Saturday, December 31, 2016

The Five Best Books I Read in 2016

As I said in my previous post, this wasn't the best of years for my book reading. I read a lot, though not as much as usual, and not a whole lot of that which I read stayed with me, moved me, provoked my thinking. Still, here are five which did. Hopefully I'll be back to my usual ten at the end of 2017. Anyway, as usual, in alphabetical order:

As has been the case for the past couple of years, I read a good many articles, chapters, and books this year having to do with urban life, city government, and the kind of community which may or may not be possible in a commercial, metropolitan context. Of all those Steven Conn's Americans Against the City: Anti-Urbanism in the Twentieth Century was the absolute best. Not only was it a finely researched and excellently written work of scholarship, but it enabled me to see connections between the many different efforts by many different reformers over the decades to deal with the exact same problem: the suspicion that the highly unequal industrial (and, later, post-industrial and even more unequal) city simply didn't have the ability to inculcate into its citizens the requirements of a genuinely democratic community. Planned neighborhoods, zoning laws, decentralization, federal policies, urban renewal, the "New Urbanism"--all of it, and all of the philosophical, sociological, and economic work which informed each of those efforts, flows from this central, enduring debate. Conn's book is a wonderful historical resource for anyone curious about the range of positions on this debate out there--and as nearly all of us are, to one degree or another, city-dwellers, that's a curiosity all of us ought to have. Read some more ideas of mine which were informed by this book here.

This book by China Miéville was a gift from a friend of mine probably more than five years ago, and its been sitting on my shelf for all that time. Finally, something prompted me to take it down and read it--and I was, as they say, blown away. Perdido Street Station is such a fun, frightening, and fantastic adventure story; it creatively weaves together, via the fascinating creation of the city of New Crobuzon--a steam-punk wonder of rival species, political corruption, and bizarre technologies--fantasy, science-fiction, horror, and other outright weird and unexpected genre borrowings, and puts them all to work in a terrific story that, at its heart, is really a big old monster hunt, a classic Dungeons and Dragons story. I look forward to reading more of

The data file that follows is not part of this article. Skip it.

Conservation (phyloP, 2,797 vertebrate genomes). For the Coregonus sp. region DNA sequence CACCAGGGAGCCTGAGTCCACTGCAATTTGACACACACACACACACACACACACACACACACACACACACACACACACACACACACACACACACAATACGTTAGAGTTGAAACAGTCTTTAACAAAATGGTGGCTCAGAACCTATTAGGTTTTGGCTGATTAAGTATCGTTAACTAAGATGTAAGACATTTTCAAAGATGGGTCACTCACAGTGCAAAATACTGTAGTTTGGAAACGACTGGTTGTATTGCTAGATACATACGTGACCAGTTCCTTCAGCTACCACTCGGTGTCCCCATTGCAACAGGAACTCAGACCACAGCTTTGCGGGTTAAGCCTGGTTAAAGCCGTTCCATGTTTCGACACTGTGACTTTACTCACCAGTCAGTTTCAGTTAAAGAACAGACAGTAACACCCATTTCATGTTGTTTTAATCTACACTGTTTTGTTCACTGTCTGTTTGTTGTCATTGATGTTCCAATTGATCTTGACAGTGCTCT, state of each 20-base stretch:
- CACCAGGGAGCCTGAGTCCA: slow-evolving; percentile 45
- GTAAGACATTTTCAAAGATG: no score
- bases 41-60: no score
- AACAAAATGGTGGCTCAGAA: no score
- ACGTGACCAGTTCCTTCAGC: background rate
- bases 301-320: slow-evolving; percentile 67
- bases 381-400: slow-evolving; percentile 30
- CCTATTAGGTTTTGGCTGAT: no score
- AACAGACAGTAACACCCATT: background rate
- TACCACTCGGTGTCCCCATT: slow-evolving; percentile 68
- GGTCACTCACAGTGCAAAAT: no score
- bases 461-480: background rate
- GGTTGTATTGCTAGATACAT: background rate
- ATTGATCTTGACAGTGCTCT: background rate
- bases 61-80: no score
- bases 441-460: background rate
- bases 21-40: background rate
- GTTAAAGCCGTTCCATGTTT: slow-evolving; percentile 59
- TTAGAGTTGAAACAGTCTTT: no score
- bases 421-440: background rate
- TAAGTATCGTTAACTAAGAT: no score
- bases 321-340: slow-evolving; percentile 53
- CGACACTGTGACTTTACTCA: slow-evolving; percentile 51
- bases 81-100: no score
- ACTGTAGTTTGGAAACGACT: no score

Miéville's Bas-Lang novels in the future.

I don't remember when I first encountered Glenn Tinder's The Political Meaning of Christianity: The Prophetic Stance; given the fact that my copy of this book, which was first published in the late 1980s, makes use of a title which doesn't even exist anymore, I suspect I picked it up while I was an undergraduate at BYU, perhaps in connection with some class. But that doesn't matter--what does matter is that I'd read, and assigned to my students, chapters out of this book many times over the years, but until this year I'd never read the whole book all the way through. In finally doing so, I discovered a fuller picture of a Christian worldview that I've long been persuaded by (indeed, maybe it was Tinder who persuaded me in the first place): I call it a Lutheran picture, though Tinder prefers to speak of the "Reformed" tradition, as opposed to the "Catholic" one. To put it as simply as possible, Tinder argues that serious Christian believers cannot authentically hold that any human movement towards justice or equality is fully compatible with God's work in history, because God's work in history, and our comprehension of it, is structurally incompatible with the kind of work which goes into social transformation. That doesn't mean we shouldn't work for justice and equality; we should! But we need to do so hesitantly and regretfully, knowing that any effort to build opportunities for the beloved community all Christians should seek will both inevitably fail and will sow harm along the way. It is a tragic sensibility, and while I'm not sure how much of it I agree with, I find it powerful all the same.